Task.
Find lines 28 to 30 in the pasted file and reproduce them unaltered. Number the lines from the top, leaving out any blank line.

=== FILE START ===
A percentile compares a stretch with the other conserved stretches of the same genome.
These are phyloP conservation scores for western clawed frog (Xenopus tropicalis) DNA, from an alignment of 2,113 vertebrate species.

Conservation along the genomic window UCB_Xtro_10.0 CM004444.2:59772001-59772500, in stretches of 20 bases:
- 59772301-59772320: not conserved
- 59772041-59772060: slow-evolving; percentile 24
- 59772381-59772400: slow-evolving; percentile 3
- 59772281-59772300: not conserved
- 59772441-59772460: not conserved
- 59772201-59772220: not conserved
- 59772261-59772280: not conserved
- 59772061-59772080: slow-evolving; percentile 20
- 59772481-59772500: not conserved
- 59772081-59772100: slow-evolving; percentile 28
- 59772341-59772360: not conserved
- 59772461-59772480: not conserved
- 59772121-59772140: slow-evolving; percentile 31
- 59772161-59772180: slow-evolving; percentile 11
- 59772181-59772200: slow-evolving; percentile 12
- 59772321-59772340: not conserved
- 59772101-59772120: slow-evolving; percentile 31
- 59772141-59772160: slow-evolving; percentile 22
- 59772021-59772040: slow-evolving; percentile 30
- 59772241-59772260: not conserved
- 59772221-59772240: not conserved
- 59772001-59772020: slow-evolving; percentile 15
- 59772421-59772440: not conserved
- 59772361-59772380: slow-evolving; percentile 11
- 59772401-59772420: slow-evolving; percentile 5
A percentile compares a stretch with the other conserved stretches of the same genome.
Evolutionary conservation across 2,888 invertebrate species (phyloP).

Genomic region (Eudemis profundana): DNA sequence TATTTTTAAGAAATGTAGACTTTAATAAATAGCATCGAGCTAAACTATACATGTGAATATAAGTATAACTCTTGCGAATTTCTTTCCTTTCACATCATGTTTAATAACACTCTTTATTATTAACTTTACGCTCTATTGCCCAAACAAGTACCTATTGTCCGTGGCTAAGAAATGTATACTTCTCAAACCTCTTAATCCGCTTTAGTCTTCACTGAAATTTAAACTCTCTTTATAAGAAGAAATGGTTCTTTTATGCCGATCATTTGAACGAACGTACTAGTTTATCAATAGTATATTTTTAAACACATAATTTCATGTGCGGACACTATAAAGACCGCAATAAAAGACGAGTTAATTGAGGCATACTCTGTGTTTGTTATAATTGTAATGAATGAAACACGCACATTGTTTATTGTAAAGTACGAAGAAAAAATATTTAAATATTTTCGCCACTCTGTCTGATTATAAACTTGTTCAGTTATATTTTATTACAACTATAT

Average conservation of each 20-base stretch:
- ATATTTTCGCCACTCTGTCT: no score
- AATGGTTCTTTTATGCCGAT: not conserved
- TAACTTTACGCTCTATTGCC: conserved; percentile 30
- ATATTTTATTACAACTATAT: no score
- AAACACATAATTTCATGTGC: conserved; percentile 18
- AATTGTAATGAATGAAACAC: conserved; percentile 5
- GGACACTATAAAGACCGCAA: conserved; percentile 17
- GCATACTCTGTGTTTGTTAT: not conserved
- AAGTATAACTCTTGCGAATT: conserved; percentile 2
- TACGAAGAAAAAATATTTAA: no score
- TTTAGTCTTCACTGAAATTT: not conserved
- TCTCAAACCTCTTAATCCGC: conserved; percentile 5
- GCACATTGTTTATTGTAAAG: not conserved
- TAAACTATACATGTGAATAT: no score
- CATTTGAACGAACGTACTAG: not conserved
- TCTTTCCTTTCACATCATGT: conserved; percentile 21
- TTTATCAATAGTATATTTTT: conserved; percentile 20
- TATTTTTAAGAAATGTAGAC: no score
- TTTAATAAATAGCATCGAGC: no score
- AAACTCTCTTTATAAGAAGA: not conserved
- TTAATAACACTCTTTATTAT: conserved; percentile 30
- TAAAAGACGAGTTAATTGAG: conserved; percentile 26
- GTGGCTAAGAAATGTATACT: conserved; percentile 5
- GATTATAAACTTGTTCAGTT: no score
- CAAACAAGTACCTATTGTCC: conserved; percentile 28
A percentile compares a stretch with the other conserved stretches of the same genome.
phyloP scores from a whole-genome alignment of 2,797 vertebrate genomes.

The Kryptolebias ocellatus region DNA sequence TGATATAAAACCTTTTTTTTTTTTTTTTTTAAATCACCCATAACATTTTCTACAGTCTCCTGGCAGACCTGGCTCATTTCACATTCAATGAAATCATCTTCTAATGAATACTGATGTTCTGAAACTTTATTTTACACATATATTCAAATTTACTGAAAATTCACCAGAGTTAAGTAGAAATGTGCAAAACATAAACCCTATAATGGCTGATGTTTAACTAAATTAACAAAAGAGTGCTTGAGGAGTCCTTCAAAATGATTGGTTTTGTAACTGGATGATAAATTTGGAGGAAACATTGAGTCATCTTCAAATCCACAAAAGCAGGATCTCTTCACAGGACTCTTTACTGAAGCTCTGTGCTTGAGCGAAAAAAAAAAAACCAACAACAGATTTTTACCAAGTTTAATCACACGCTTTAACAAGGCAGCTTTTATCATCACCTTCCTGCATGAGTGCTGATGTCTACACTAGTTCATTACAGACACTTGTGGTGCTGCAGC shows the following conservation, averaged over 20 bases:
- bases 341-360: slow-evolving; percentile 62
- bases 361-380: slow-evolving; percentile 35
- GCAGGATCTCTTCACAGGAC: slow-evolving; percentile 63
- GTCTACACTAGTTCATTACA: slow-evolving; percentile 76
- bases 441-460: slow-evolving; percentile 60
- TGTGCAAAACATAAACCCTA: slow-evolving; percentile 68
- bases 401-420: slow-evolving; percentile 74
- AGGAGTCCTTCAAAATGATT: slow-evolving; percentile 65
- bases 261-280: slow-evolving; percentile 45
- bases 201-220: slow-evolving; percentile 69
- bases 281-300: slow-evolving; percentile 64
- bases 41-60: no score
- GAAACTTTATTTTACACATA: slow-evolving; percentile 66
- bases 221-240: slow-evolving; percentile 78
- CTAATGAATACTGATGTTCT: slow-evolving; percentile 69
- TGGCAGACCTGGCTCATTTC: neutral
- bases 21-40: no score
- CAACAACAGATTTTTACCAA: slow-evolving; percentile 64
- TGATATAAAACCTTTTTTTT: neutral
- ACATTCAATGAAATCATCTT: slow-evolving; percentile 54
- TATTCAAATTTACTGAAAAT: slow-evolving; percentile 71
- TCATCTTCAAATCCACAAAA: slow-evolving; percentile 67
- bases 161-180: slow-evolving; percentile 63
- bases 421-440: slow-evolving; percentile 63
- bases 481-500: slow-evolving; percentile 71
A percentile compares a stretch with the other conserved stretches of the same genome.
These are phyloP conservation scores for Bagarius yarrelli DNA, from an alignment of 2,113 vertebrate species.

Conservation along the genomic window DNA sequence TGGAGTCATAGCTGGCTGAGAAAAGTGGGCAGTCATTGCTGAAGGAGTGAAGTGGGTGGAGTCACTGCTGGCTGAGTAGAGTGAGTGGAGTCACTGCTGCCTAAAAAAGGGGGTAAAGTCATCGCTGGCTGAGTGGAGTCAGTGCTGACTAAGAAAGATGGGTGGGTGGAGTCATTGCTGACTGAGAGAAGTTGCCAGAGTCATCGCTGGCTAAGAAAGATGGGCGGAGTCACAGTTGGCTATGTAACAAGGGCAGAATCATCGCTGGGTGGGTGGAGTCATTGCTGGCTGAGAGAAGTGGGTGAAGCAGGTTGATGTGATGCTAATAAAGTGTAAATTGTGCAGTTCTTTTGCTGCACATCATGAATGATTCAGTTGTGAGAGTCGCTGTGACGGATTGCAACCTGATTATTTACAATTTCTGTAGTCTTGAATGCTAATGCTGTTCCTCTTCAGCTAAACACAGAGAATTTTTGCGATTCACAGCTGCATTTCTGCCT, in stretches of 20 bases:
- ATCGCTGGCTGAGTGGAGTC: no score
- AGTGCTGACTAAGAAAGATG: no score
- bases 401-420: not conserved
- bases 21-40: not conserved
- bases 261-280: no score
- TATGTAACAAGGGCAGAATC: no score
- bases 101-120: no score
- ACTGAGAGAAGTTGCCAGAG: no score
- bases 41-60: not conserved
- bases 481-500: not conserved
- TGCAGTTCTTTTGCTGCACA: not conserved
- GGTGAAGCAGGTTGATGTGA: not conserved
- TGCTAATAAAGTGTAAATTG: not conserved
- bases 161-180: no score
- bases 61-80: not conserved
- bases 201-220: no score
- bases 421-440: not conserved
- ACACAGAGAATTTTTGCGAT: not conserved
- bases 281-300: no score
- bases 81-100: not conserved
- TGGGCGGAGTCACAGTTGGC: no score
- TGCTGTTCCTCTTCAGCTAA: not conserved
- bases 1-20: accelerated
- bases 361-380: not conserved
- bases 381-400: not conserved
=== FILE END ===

- 59772401-59772420: slow-evolving; percentile 5
A percentile compares a stretch with the other conserved stretches of the same genome.
Evolutionary conservation across 2,888 invertebrate species (phyloP).